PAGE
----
Watch on the Rhine

by Lillian Hellman

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Critical Overview

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Watch on the Rhine won the Drama Critics Circle Award in 1941. The citation for the award praised Lillian Hellman for creating ‘‘a vital, eloquent and passionate play about an American family, suddenly awakened to the danger threatening its liberty.’’ The critical reception for Watch on the Rhine during its run on Broadway was quite positive. Although that initial acclaim has been tempered over the years, many critics still admire the play’s compelling themes and finely-crafted structure.

Scholars have noted the timely and historically significant material in Watch on the Rhine. Pat Skantze, in an article on Hellman for Modern American Women Writers, notes in a discussion of Kurt’s decision to kill Teck that ‘‘the question of culpability is exactly what Hellman would be faced with when she appeared before HUAC [the House Un- American Activities Committee].’’ Brooks Atkinson in a review in the New York Times argues that, due to Hellman’s adept characterizations, Watch on the Rhine ‘‘ought to be full of meaning a quarter of a century from now when people are beginning to wonder what life was like in America when the Nazi evil began to creep across the sea.’’

Some critics, however, find the play dated. Kimball King, in his overview of Hellman for Contemporary American Dramatists, claims that Watch on the Rhine ‘‘contains some witty repartee and suspenseful moments’’; however ‘‘its solutions to the international crisis are simplistic, and it is better described as an adventure story than a thesis play.’’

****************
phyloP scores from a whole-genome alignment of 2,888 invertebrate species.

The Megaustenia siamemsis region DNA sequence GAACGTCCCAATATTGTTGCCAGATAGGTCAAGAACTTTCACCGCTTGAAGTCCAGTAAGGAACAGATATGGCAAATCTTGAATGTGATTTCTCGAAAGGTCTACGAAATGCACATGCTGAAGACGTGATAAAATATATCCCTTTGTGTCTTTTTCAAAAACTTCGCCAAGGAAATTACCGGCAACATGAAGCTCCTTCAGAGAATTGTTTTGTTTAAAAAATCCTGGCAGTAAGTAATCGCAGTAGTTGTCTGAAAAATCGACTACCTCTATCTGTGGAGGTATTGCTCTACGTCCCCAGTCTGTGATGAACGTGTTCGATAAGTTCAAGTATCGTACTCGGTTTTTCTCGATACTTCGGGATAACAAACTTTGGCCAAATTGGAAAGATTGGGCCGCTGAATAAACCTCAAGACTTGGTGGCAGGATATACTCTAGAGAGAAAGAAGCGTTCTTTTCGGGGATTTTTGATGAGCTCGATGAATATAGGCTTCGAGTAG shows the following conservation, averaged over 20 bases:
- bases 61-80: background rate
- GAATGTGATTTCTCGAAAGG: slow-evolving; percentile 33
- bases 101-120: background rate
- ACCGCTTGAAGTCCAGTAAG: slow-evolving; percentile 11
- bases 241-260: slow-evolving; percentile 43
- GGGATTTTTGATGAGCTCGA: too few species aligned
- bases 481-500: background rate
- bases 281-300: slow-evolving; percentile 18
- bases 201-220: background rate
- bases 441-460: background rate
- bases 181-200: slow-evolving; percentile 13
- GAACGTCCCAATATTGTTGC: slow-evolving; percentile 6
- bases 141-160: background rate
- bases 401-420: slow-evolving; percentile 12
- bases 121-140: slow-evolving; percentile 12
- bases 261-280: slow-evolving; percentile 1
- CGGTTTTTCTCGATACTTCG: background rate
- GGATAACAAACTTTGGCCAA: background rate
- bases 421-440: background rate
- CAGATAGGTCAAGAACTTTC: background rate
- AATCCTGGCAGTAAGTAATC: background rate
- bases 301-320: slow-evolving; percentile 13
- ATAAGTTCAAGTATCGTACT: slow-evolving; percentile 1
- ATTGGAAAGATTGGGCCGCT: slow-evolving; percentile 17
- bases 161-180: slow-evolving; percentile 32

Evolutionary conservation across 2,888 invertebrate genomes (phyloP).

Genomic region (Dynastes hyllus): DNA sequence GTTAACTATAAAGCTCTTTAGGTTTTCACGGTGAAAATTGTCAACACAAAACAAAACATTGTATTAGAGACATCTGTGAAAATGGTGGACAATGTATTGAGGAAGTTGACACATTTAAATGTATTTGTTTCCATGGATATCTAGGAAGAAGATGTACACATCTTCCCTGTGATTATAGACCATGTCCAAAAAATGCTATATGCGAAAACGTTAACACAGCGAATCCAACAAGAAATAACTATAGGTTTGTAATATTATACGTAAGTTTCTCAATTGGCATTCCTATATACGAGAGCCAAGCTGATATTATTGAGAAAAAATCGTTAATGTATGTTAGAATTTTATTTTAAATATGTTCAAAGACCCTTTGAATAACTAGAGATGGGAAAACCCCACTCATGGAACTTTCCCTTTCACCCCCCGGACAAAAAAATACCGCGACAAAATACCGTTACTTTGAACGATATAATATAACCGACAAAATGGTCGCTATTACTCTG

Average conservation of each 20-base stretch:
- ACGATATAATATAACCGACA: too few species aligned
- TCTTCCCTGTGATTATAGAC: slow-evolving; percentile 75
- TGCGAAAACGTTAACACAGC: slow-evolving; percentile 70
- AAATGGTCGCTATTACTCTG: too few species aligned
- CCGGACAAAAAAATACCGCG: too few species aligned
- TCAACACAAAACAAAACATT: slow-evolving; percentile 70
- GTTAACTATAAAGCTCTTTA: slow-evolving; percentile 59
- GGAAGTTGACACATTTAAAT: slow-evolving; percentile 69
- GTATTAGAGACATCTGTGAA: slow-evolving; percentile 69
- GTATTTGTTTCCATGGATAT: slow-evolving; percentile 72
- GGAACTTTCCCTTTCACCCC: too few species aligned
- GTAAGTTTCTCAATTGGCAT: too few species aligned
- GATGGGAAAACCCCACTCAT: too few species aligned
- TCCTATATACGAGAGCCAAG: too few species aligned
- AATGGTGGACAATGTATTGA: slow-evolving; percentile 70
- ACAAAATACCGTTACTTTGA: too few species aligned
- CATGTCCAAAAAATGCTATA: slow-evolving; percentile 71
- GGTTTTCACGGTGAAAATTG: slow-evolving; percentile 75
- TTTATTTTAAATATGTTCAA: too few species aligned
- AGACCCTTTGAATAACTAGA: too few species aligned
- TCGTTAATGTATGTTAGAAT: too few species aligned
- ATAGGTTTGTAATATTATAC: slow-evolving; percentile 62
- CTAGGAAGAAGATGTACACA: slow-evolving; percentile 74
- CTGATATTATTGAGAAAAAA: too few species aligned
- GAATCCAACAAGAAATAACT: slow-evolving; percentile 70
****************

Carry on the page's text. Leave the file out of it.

Others have noted the play’s effective dialogue. Skantze insists that a synopsis of the plot ‘‘does not do justice to the subtlety and liveliness of the dialogue.’’ Singling out a few key characters, Skantze writes, ‘‘Fanny’s caustic repartee is funny and loving and irritating. The children are the stiff grown-ups they should be in light of their past, while Teck is smarmy but charming.’’

Skantze finds that the characters’ actions follow a logical thread, noting ‘‘the decision to kill Teck is all Kurt’s, but the desire to support him comes thoughtfully and naturally from David and Fanny.’’ Lederer, in her article on Hellman for Twayne’s United States Authors Series Online, claims that Hellman wrote the character of Kurt ‘‘with passion and admiration,’’ and ‘‘because he acts with decision and courage,’’ he is Hellman’s ‘‘most eloquent spokesman for human rights and liberty.’’

Some critics find fault with the play’s structure. George Freedley in his review for the Morning Telegraph writes that Hellman ‘‘cluttered her play with sub-plots and extraneous action to such an extent to obscure what might have been her best play.’’ Bernard F. Dick, in his article for American Writers Supplement, deems the play a ‘‘melodrama of the monochromatic school where the villain is unspeakably black and the hero angelically white. Written in 1940 and produced eight months before Pearl Harbor, the play was understandably more patriotic than eloquent.’’ He finds little difference between the play and ‘‘all the espionage films of the 1940’s that portrayed an America infected with Nazi spies and fifth columnists, secrets being exchanged at embassy balls, and revolvers being whipped out of trenchcoat pockets’’ but acknowledges that it was based in part on autobiographical experiences. He concludes, ‘‘One can respect Hellman’s sincerity without liking her play.’’

Even though many modern scholars criticize its melodramatic elements, most admit that Watch on the Rhine, as noted by Skantze, ‘‘combines the best of Hellman’s strengths.’’

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